Our everyday way of living as we know it is disappearing. We are distracted and thus lose connection to others as well as to our own heart. Most of us were taught that busyness and productivity are synonymous with a happy life. Right now, during this enforced “non-productivity time,” we are forced to slow down and notice the fine points of life.
Few of us have mastered the practiced capacity to perceive the extent to which our sense of self is predicated on our work or sense of “usefulness” rather than our innate value as human beings. Therefore we feel anxious and overwhelmed.
Consider for a moment how your world would be different if you were able to move from judgment to compassion when differences divide and polarize you; how much more connected you would feel if you were open to listen more; how would your lives be nourished if you felt heard and understood.
Masters throughout the ages recognize that listening is one of the most precious gifts we can give to another human being. Compassionate listening is a quality of listening which creates a safe container for people to freely express themselves and to go to the level of their deep concerns. It means that we empathize with the feelings and condition of people, who have been affected by events and circumstances, sometimes of their own doing and sometimes out of their control. It helps build trust, connection, understanding, respectful dialogue, and sustainable solutions.
So, if listening is the foundation of all relationships, how is it that so much of the time, and in all too many relationships, we stop being curious, pretending to be there but thinking we already know where we are, who we are with or what they are about. We let the “I know” become a spell of familiarity that prevents us from staying engaged and interested. This certainty is what eventually prevents us from truly hearing the “other”.
And then there are times, especially in the midst of conflict and emotional intensity, when our own feelings prevent us from hearing what the other person has said.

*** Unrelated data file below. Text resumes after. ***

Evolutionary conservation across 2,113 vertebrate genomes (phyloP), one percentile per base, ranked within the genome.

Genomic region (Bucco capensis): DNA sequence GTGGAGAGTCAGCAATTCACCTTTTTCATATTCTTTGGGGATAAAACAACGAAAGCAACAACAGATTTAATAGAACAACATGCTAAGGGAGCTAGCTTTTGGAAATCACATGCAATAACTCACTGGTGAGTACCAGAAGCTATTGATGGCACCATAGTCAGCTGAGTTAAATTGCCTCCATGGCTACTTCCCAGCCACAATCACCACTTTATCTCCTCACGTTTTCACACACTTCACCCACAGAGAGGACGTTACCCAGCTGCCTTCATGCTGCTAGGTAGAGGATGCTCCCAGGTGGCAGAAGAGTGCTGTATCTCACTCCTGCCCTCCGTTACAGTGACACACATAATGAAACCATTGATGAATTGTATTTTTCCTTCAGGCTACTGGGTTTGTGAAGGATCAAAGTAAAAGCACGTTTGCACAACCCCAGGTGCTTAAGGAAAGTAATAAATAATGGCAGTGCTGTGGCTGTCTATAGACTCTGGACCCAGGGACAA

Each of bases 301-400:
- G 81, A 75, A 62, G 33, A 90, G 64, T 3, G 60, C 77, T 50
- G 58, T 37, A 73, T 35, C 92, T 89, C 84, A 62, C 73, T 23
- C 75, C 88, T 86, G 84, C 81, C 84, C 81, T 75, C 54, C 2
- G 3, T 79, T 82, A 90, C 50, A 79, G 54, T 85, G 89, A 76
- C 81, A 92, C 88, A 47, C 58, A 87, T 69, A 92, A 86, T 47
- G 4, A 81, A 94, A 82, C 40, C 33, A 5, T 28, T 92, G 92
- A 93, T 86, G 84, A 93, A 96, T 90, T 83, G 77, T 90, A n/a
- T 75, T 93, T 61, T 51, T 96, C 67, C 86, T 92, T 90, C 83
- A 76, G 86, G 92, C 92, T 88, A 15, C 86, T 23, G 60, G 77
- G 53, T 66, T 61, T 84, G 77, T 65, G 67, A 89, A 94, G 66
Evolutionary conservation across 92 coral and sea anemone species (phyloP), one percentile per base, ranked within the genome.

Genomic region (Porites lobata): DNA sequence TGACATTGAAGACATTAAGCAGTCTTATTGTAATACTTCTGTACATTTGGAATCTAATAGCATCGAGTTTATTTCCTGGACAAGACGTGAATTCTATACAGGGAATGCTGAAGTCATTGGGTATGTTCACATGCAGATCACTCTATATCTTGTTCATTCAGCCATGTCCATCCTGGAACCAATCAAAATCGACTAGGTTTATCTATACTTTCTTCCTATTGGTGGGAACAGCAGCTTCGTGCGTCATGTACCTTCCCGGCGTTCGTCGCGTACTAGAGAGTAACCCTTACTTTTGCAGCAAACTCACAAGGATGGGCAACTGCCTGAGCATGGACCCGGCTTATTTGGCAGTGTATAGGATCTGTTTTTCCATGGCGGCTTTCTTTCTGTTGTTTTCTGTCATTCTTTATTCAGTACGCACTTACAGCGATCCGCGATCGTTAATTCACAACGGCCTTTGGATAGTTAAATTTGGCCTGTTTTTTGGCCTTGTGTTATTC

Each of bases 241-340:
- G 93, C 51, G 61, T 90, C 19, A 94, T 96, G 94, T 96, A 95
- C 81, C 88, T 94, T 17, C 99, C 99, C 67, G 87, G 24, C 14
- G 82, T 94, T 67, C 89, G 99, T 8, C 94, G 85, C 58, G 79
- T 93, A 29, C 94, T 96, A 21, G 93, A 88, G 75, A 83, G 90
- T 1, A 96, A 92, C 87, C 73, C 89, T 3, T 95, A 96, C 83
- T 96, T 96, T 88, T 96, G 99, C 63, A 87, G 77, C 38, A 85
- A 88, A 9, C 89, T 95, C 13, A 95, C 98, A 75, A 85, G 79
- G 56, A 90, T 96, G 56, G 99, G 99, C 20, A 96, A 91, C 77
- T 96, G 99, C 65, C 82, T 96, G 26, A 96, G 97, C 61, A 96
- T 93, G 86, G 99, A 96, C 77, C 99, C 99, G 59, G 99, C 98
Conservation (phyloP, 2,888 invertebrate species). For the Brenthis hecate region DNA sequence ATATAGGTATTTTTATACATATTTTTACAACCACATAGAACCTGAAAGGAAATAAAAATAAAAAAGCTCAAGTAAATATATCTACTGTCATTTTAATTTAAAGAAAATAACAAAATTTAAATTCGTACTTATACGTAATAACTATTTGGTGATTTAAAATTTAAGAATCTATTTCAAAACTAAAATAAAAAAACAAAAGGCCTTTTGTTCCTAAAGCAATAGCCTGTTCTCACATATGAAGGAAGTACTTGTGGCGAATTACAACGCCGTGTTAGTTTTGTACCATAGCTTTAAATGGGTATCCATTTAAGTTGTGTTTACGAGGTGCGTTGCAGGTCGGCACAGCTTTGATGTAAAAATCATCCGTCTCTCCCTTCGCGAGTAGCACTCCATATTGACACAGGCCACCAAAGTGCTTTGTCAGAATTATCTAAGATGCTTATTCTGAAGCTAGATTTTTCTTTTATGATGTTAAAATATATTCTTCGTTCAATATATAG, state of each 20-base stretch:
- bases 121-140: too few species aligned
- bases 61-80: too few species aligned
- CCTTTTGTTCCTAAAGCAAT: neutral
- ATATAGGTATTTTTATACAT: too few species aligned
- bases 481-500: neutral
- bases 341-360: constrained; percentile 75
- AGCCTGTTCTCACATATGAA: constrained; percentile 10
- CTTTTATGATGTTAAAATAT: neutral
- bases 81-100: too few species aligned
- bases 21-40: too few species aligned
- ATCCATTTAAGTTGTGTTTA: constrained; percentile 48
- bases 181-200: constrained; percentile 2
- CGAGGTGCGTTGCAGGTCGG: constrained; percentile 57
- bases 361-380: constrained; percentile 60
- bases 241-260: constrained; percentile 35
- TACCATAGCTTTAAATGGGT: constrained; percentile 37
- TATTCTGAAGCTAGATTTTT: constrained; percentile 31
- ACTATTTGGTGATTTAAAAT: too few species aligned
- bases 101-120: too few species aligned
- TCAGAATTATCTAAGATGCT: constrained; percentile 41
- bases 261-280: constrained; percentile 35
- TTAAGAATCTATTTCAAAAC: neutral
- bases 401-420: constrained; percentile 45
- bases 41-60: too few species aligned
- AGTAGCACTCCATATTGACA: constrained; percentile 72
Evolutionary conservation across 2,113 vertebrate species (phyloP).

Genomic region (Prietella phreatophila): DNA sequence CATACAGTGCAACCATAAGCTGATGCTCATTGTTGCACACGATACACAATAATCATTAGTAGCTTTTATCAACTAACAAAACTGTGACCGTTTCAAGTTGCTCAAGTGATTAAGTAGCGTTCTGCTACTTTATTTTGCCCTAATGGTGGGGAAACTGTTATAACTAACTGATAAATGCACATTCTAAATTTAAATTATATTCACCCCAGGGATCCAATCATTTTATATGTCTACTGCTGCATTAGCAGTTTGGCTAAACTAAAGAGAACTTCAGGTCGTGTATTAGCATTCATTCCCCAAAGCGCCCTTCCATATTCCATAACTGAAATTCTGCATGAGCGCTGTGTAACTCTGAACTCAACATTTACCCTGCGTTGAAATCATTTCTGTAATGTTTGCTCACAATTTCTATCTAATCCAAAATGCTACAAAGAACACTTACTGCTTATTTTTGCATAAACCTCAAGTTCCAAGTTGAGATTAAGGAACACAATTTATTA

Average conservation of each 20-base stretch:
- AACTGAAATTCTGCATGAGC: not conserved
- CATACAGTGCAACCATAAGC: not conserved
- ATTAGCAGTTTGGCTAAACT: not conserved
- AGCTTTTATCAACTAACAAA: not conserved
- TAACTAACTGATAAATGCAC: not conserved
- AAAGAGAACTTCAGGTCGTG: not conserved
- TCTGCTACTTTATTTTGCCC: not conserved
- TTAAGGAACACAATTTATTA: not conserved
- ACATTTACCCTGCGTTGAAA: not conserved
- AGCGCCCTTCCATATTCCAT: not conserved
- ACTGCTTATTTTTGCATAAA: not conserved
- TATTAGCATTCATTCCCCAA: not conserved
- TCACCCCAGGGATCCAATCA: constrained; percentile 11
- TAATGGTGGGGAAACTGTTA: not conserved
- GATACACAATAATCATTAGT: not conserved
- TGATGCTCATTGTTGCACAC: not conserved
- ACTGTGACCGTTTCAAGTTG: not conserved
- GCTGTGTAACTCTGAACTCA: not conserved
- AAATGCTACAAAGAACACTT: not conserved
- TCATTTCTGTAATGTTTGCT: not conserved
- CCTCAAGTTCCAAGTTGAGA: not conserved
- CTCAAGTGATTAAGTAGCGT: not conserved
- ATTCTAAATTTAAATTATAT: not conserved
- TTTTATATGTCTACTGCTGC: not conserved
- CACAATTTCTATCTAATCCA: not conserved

Compassionate listening requires impartiality, at least for the moment. It asks of us to put our own opinions and judgments aside and pay attention to the human in whose presence we are. It does not mean that we agree with the position of the other person, or that s/he is right. It does mean putting our own position aside for the moment, because the other has the right to an opinion.
When we listen to someone with whom we staunchly disagree on deep issues, and when we can reach beyond those issues to the real humanity of that person and connect beyond words, we create a real connection.
Compassionate listening can be learned. Individual preparation involves, primarily learning to come to presence – to bring attention to the “now” – not pulled away by internal judgment and conflicts, nor distracted by ideas and events.
It also means coming to terms with what we don’t like, softening to our likes and dislikes; becoming aware of inner conflicts, practicing centering and working with the shadow parts of ourselves and the cacophony of inner voices within us. This is a human condition and we are not exempt.
Can you make a commitment to show up, sit down and listen?
Amalia Phillips is a long-time educator, Conflict Resolution Facilitator (trained by the Alternatives to Violence Project, USA), a mediator (trained by the Anne Arundel Center for mediation), and a Compassionate Listening Facilitator. She brings the principles of Compassionate Listening to different settings in the Annapolis, DC and Baltimore area including religious organizations, educational institutions, volunteer organizations, and her Listening Room. For more information on her powerful Listening Room, see Amalia’s Facebook page here.